The flu season at the beginning of 2018 has been worse than normal across the United States, even for the people charged with keeping people safe and healthy when going to the hospital.
Still, when one "fill-in" nurse at University Hospitals said she was too sick to work two times over just a few days, it was a violation of hospital policy and ended with her getting fired.
Just after Christmas, Theresa Puckett said she was hardly a picture of good health. She called out sick once at the end of 2017 and when she came back, a superior sent her home early because she was still fighting off the flu.
"I was putting in my cough drops, I was drinking my water," said Puckett. "I mean the whole nine yards just to patch myself up enough to go to work."
That led to another sick day, opening her up to being fired because of UH's policy that temporary nurses, called "PRN's" like Puckett may be dismissed after two non-approved absences over 60-days.
Puckett said it speaks to the nursing and hospital culture, keeping hospitals staffed no matter what the consequences.
"When it happened to me, and I really truly was too sick to go to work, I was punished for that," Puckett said. "I was punished for staying home with a doctor's note."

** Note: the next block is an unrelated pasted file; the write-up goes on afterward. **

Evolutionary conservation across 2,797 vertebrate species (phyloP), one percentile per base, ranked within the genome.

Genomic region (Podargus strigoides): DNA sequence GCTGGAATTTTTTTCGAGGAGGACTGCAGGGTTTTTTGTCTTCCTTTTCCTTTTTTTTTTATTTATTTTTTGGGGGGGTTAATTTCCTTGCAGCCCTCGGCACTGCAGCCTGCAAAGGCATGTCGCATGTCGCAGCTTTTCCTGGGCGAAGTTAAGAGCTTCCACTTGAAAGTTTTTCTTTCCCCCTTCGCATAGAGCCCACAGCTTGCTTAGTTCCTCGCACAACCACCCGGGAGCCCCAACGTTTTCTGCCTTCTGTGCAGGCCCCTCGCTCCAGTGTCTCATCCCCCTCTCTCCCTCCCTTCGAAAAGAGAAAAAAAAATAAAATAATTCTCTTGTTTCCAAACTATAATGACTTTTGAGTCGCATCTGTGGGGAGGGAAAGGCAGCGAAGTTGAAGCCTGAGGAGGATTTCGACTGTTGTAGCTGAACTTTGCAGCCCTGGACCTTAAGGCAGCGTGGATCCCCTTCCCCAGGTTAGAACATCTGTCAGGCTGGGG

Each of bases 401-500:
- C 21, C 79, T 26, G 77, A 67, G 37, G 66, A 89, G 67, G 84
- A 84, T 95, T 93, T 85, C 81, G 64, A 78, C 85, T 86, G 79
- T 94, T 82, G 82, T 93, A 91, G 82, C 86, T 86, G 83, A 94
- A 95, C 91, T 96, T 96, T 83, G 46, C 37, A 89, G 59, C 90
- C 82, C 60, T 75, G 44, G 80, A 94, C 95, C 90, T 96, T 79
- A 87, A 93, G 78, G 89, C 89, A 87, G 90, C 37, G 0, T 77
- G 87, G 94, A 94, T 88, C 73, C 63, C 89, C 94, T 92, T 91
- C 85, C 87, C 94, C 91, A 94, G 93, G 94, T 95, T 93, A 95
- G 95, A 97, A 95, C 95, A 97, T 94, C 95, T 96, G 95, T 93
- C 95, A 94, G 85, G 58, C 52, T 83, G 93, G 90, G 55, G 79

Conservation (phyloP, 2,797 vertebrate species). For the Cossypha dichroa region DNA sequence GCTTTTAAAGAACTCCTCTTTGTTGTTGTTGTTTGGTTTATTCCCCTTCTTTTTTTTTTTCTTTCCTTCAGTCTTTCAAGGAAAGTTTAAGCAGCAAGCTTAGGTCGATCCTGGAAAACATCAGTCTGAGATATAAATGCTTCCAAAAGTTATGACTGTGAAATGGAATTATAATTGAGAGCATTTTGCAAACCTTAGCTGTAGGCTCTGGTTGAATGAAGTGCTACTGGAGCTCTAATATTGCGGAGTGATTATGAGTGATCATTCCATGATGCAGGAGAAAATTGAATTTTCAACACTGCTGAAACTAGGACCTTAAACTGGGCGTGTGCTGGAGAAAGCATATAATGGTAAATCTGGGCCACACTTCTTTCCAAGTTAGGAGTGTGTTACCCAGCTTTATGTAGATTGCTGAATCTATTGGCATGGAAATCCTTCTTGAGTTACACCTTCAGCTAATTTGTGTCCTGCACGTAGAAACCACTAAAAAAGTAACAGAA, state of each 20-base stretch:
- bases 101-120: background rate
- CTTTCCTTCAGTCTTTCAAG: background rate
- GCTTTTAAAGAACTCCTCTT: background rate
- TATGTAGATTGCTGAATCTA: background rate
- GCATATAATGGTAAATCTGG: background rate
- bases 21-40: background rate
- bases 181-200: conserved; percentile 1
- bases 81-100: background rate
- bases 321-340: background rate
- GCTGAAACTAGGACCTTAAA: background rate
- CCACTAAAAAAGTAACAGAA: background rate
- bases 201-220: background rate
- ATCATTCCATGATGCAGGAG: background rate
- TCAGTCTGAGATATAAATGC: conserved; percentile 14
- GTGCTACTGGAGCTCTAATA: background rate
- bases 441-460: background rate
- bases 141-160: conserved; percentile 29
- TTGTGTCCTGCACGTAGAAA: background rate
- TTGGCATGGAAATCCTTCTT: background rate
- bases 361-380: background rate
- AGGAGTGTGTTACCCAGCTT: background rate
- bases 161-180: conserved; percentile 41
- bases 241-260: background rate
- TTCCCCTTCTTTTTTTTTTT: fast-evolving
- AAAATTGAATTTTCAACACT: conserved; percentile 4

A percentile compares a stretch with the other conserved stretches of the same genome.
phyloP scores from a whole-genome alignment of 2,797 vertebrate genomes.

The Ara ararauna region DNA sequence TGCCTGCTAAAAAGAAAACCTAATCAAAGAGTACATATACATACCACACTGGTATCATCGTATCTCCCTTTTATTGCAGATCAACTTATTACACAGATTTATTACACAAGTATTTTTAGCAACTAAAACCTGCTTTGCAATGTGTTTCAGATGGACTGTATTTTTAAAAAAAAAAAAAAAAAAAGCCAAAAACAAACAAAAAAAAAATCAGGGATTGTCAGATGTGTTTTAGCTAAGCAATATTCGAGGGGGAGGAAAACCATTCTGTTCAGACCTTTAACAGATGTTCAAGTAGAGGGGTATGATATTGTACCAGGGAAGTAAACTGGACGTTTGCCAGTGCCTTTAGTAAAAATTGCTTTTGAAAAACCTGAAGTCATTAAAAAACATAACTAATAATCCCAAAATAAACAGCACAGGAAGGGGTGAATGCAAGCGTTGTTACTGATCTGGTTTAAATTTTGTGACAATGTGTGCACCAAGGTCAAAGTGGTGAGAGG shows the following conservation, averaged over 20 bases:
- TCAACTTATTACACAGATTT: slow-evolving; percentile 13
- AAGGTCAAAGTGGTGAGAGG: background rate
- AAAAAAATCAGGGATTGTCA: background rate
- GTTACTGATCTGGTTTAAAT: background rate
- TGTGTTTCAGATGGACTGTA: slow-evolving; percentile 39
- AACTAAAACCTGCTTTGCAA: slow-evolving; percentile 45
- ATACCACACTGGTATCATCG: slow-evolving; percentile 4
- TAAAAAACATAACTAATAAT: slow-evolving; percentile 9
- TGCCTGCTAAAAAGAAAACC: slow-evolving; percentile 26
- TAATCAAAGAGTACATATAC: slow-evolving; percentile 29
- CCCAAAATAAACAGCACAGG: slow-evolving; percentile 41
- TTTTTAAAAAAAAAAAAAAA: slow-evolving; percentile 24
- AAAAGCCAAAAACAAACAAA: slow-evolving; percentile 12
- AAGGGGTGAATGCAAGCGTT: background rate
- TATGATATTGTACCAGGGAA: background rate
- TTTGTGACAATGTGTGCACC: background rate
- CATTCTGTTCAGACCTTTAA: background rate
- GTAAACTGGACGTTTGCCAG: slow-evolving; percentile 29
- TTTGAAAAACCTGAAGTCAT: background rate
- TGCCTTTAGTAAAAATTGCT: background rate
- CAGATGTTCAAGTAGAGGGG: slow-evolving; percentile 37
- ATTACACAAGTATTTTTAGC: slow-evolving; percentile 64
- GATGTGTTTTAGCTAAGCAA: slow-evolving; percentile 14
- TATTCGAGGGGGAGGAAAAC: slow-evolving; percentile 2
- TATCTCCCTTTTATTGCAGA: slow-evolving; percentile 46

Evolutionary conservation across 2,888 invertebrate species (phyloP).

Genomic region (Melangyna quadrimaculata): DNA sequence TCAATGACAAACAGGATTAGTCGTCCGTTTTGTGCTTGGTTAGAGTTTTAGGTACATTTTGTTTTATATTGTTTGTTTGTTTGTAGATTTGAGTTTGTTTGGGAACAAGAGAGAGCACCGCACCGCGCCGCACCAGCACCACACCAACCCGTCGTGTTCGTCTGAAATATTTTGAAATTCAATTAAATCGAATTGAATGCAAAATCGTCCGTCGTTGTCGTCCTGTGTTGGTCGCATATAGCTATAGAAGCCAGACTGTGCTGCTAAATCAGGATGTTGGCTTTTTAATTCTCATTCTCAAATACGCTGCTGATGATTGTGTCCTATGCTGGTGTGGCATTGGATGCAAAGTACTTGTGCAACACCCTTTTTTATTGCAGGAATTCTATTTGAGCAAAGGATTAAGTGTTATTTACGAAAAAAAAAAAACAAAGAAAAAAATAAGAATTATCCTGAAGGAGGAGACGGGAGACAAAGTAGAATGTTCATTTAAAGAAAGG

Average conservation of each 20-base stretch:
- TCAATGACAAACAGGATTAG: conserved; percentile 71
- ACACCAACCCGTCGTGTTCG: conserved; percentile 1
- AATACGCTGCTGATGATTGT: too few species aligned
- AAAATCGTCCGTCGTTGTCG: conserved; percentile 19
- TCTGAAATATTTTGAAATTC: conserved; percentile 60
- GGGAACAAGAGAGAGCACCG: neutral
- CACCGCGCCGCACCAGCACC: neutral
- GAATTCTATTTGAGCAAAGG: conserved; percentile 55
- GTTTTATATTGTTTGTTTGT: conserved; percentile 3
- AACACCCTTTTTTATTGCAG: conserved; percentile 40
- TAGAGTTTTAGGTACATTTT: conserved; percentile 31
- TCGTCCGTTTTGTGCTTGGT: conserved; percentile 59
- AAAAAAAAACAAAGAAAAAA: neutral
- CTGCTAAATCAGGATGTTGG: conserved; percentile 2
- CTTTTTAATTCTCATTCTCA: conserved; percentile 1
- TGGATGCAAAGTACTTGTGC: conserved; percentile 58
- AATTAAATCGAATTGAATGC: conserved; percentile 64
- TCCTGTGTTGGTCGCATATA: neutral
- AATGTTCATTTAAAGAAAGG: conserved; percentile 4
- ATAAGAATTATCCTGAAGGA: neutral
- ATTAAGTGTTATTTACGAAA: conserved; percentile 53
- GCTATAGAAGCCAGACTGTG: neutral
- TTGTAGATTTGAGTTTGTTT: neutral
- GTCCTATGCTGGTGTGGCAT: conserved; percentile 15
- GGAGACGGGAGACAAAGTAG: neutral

UH has a "no-fault" attendance policy, where the hospital said "notes from a physician do not 'excuse' an occurrence of absence."
The policy says only these types of absences are allowed.
- approved leaves of absence
- workplace illnesses or injuries
- scheduled paid time off, like vacation time or doctors appointments
- jury duty or bereavement leave are considered excused.
That means even Theresa's note from her own doctor saying she shouldn't interact with people who are already sick wasn't enough.
"There are times where I have gone to work so sick that the patient who is laying in the bed is in better condition than myself," Puckett said. "I am more sick than the patient lying in the bed."
Puckett said the irony in her dismissal is a post on the University Hospitals' Facebook page telling sick visitors to stay home.
University Hospitals said their policy for PRN's is consistent with policies in other medical systems across the region and nation.